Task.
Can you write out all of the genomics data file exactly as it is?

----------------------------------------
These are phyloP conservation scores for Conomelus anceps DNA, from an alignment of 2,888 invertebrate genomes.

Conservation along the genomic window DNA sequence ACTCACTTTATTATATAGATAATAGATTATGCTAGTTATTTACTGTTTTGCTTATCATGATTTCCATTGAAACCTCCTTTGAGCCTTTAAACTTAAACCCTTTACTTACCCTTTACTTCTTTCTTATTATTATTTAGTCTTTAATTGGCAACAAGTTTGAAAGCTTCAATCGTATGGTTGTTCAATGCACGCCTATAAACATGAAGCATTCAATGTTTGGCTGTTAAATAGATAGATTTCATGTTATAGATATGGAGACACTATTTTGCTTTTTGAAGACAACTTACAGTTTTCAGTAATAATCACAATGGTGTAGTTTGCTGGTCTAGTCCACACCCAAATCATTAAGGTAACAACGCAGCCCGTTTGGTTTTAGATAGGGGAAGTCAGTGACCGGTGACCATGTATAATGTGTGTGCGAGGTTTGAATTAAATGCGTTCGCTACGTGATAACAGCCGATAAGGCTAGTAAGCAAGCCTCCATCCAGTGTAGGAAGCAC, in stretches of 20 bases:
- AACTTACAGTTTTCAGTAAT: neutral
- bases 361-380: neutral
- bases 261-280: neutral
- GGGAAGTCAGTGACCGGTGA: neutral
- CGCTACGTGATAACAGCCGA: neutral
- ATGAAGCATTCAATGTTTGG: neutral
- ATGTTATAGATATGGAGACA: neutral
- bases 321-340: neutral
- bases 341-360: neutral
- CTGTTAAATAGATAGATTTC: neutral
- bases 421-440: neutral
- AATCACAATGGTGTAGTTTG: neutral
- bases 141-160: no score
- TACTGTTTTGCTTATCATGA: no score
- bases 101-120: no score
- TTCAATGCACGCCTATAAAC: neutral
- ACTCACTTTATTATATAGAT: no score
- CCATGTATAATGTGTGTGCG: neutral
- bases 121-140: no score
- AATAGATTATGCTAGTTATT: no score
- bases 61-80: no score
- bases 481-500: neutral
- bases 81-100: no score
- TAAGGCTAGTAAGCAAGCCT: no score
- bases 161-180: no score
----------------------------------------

These are phyloP conservation scores for Conomelus anceps DNA, from an alignment of 2,888 invertebrate genomes.

Conservation along the genomic window DNA sequence ACTCACTTTATTATATAGATAATAGATTATGCTAGTTATTTACTGTTTTGCTTATCATGATTTCCATTGAAACCTCCTTTGAGCCTTTAAACTTAAACCCTTTACTTACCCTTTACTTCTTTCTTATTATTATTTAGTCTTTAATTGGCAACAAGTTTGAAAGCTTCAATCGTATGGTTGTTCAATGCACGCCTATAAACATGAAGCATTCAATGTTTGGCTGTTAAATAGATAGATTTCATGTTATAGATATGGAGACACTATTTTGCTTTTTGAAGACAACTTACAGTTTTCAGTAATAATCACAATGGTGTAGTTTGCTGGTCTAGTCCACACCCAAATCATTAAGGTAACAACGCAGCCCGTTTGGTTTTAGATAGGGGAAGTCAGTGACCGGTGACCATGTATAATGTGTGTGCGAGGTTTGAATTAAATGCGTTCGCTACGTGATAACAGCCGATAAGGCTAGTAAGCAAGCCTCCATCCAGTGTAGGAAGCAC, in stretches of 20 bases:
- AACTTACAGTTTTCAGTAAT: neutral
- bases 361-380: neutral
- bases 261-280: neutral
- GGGAAGTCAGTGACCGGTGA: neutral
- CGCTACGTGATAACAGCCGA: neutral
- ATGAAGCATTCAATGTTTGG: neutral
- ATGTTATAGATATGGAGACA: neutral
- bases 321-340: neutral
- bases 341-360: neutral
- CTGTTAAATAGATAGATTTC: neutral
- bases 421-440: neutral
- AATCACAATGGTGTAGTTTG: neutral
- bases 141-160: no score
- TACTGTTTTGCTTATCATGA: no score
- bases 101-120: no score
- TTCAATGCACGCCTATAAAC: neutral
- ACTCACTTTATTATATAGAT: no score
- CCATGTATAATGTGTGTGCG: neutral
- bases 121-140: no score
- AATAGATTATGCTAGTTATT: no score
- bases 61-80: no score
- bases 481-500: neutral
- bases 81-100: no score
- TAAGGCTAGTAAGCAAGCCT: no score
- bases 161-180: no score